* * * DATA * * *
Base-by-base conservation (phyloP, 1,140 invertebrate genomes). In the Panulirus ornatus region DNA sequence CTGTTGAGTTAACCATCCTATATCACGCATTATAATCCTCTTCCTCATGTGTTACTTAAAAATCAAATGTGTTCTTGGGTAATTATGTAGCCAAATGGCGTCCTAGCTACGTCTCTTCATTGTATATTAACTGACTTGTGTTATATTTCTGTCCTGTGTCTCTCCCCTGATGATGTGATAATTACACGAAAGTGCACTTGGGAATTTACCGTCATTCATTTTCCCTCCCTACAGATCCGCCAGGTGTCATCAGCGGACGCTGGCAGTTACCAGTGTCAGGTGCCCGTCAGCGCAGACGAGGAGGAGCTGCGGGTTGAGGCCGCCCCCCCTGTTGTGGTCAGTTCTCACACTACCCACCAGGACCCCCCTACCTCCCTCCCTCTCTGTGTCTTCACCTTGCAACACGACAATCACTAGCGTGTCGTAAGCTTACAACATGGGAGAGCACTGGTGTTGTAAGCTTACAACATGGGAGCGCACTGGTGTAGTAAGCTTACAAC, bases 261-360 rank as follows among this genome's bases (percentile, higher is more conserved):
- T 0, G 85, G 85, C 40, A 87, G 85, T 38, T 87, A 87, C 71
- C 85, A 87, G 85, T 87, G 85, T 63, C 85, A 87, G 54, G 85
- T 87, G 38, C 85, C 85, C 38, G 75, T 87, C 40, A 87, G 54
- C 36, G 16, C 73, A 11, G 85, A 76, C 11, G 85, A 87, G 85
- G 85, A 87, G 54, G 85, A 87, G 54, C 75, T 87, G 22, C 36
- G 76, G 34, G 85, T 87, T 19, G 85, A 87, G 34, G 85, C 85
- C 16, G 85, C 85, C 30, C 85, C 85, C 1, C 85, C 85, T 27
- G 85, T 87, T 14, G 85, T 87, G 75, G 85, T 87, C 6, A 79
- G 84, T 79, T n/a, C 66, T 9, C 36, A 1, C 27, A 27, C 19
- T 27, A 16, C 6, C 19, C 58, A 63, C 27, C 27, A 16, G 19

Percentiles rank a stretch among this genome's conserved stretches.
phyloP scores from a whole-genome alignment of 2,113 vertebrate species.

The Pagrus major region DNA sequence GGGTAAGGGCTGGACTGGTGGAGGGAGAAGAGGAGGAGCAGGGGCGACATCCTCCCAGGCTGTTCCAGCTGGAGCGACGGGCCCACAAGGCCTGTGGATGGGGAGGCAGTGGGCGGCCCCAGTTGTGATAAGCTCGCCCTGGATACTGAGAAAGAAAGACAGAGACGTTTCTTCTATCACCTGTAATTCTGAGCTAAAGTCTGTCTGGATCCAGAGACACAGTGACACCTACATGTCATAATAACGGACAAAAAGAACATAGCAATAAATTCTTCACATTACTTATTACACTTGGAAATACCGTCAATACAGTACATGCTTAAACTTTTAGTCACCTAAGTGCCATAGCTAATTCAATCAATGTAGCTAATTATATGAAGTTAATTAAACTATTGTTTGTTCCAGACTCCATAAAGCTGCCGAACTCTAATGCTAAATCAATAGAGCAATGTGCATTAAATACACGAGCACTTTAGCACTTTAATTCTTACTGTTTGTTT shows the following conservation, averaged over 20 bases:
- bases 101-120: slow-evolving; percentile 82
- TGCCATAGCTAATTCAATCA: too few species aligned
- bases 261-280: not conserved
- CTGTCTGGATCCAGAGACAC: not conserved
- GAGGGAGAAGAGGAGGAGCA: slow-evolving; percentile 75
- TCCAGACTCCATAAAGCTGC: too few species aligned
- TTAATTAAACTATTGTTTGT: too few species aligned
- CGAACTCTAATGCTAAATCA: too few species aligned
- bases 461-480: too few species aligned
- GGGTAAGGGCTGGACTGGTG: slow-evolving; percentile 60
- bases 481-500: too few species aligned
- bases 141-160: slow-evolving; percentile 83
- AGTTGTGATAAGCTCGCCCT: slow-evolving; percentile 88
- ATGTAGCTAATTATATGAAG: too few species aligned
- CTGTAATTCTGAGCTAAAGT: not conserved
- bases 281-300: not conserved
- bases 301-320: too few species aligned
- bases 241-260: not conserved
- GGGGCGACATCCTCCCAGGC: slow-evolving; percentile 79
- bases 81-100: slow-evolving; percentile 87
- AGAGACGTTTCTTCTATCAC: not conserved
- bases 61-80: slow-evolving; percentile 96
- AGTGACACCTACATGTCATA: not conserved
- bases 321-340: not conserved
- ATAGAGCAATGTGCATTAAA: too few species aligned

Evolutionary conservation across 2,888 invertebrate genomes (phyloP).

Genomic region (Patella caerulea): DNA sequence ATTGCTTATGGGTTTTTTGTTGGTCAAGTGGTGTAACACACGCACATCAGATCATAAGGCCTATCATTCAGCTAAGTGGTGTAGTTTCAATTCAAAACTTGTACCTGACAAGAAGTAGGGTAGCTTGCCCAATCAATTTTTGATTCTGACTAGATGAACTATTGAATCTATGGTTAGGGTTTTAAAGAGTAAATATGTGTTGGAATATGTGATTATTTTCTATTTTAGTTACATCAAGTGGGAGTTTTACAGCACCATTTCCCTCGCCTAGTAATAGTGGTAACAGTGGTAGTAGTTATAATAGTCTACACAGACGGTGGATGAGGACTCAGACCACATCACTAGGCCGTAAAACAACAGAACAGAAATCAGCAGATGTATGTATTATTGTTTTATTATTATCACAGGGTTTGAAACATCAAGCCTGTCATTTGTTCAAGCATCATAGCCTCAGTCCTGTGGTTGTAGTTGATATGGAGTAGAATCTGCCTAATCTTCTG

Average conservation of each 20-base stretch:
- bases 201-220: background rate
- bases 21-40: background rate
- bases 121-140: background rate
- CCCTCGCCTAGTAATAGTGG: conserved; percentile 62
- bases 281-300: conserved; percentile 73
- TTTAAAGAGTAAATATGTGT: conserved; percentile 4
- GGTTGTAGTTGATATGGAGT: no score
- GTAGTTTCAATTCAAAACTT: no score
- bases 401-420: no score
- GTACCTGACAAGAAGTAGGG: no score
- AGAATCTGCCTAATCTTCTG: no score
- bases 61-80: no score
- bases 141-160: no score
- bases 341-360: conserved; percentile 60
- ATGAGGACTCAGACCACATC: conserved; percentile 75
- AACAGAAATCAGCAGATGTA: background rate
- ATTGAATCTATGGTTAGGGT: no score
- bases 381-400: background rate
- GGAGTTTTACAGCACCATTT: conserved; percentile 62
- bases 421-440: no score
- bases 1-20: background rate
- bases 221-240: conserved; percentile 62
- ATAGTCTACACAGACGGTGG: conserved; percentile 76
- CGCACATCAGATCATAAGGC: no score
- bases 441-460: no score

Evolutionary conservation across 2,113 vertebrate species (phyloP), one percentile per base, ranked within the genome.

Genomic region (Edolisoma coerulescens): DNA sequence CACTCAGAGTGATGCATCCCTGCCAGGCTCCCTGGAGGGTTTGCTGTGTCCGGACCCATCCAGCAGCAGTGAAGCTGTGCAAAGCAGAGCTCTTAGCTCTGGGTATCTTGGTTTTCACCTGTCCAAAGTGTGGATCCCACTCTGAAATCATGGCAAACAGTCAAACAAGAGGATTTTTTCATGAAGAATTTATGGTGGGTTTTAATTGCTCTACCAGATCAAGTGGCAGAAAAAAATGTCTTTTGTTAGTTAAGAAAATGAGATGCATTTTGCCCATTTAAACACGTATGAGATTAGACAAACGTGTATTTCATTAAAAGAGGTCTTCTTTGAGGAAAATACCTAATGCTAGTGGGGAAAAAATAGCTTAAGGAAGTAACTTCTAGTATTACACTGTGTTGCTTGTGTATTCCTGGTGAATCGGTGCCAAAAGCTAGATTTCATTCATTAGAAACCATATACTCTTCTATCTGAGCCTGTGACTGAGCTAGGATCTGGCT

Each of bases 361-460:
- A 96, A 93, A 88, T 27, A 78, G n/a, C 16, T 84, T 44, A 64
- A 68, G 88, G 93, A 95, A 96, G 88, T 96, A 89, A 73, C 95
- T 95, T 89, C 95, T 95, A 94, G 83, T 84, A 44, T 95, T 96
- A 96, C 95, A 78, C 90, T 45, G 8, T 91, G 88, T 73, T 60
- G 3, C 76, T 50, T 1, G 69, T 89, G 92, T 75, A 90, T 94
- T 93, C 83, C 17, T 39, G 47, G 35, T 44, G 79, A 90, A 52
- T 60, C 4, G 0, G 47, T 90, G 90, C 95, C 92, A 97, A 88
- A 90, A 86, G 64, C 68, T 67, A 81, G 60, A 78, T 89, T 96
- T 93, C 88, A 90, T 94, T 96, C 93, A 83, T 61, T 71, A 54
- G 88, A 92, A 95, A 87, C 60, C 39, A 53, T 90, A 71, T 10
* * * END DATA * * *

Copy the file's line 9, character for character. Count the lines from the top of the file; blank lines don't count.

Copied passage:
- G 85, T 87, T 14, G 85, T 87, G 75, G 85, T 87, C 6, A 79